Hepatitis B Confers Worse Outcomes, More Advanced Disease

Staff Writer

HCC Monitor, July 2015, Volume 1, Issue 2

Patients with hepatocellular carcinoma (HCC) that was related to hepatitis B virus (HBV) infection were found to have more advanced clinicopathologic features and worse outcomes compared with those with hepatitis C virus (HCV)-related HCC.

Marc Uemura, MD, MBA

Patients with hepatocellular carcinoma (HCC) that was related to hepatitis B virus (HBV) infection were found to have more advanced clinicopathologic features and worse outcomes compared with those with hepatitis C virus (HCV)-related HCC, according to a retrospective analysis conducted on historical data from patients treated at the MD Anderson Cancer Center.

"Hepatitis B HCC patients tended to have shorter overall survival and time to progression regardless of systemic therapy, although the difference was not statistically significant," Marc Uemura, MD, MBA, fellow, hematology and medical oncology, MD Anderson Cancer Center, said during a presentation of the results at the 2015 ASCO Annual Meeting.

In the study, single institution medical records for 815 patients with viral-related HCC from 1992 to 2011 were reviewed. HCV was present in 472 patients (58%), while HBV was seen in 343 individuals (42%). Viral status was confirmed by serology.

A number of clinical and pathologic differences were seen between the two groups of patients. Those in the HBV versus HCV arm, respectively, were younger (57.4 vs 61.3 years;P<.001), had poorly differentiated tumors (26.5% vs 18.8%;P= .001), a higher incidence of portal thrombosis (35.7% vs 30.2%;P= .05), larger tumors (>5cm; 49.4% vs 35.2%;P= .02), higher tumor volume (>50%; 42.9% vs 26.6%;P< .001), and lower levels of underlying cirrhosis (59.5% vs 86%;P<.001).

Other lifestyle factors varied between the two arms. Compared with the HBV group, those with HCV-related HCC had a higher coincidence of smoking (73% vs 56.4%;P<.001), alcohol consumption (70.1% vs 49.3%;P<.001), and type 2 diabetes (23.5% vs 18.3%;P= .05).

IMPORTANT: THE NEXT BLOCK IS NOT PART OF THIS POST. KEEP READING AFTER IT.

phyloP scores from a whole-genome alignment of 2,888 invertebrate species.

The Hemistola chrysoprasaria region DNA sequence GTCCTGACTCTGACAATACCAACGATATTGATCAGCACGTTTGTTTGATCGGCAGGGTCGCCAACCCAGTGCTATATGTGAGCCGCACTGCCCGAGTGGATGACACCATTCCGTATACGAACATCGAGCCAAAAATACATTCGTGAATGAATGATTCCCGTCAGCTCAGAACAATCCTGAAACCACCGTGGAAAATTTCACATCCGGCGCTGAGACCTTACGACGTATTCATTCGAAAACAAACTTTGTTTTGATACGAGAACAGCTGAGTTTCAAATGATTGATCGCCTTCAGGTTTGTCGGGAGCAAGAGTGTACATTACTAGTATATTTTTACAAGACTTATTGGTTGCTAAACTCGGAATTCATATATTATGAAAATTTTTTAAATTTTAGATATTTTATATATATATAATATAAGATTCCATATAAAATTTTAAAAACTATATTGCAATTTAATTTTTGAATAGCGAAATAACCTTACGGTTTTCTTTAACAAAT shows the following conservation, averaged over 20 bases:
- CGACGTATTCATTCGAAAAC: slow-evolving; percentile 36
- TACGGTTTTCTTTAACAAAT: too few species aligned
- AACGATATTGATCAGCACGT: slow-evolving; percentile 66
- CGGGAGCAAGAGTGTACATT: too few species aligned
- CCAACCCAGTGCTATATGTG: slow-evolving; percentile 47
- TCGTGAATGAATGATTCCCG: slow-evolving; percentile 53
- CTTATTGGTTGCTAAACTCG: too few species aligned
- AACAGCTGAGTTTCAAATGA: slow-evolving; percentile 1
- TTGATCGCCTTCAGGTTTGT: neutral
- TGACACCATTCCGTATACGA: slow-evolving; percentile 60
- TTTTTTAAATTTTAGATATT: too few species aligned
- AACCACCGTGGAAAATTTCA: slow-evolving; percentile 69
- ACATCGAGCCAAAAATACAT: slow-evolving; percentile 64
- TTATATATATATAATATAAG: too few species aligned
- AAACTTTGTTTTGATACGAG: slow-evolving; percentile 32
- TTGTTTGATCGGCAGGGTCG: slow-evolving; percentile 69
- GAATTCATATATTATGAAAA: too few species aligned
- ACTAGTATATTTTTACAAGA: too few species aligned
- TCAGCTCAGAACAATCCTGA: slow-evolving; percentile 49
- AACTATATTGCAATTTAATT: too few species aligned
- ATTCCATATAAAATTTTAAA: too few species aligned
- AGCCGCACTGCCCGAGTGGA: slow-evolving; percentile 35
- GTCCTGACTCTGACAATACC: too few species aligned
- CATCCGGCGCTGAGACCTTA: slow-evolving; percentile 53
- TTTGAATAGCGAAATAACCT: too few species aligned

In terms of therapy and biomarker differences, more patients in the HBV arm had received systemic therapy (36.9% vs 27.5%;P<.001); however, more patients with HCV were treated locally (27.5% vs 17.6%;P<.001). AFP levels in the HBV arm were 55,708 IU/mL (±10,950) compared with 17,894 IU/mL (±4,662) in the HCV arm (P<.001).

A trend toward better overall survival (OS) was seen in the HCV arm versus HBV; however, this was not statistically significant (P= .9). In the HCV arm, the median OS was 10.9 versus 9.3 months in the HBV arm. Similarities in OS held up across treatment modalities, with a trend favoring improved survival seen in HBV patients treated with ablation (27.3 vs 32.5 months;P= .1).

"Across all of these categorical groups, the hepatitis B patients tended to do a little worse than the hepatitis C patients in terms of overall survival," Uemura observed.

For time to progression (TTP), sorafenib was the only treatment that led to a significant difference between the two groups. In the HCV arm sorafenib showed a 7.6-month TTP compared with 3.8 months in the HBV arm (P= .04).

"Our results suggest the need for HCC stratification based on hepatitis status in clinical. However, multi-institutional prospective validation studies are warranted," Uemura concluded.

Uemura MI, Kaseb AO, Abdel-Wahab R, et al. Hepatitis B- and C-associated hepatocellular carcinoma in a large US cancer center: Do clinicopathologic features or patient outcomes differ by the potentially causative viruses? J Clin Oncol. 2015;33 (suppl; abstr 4011).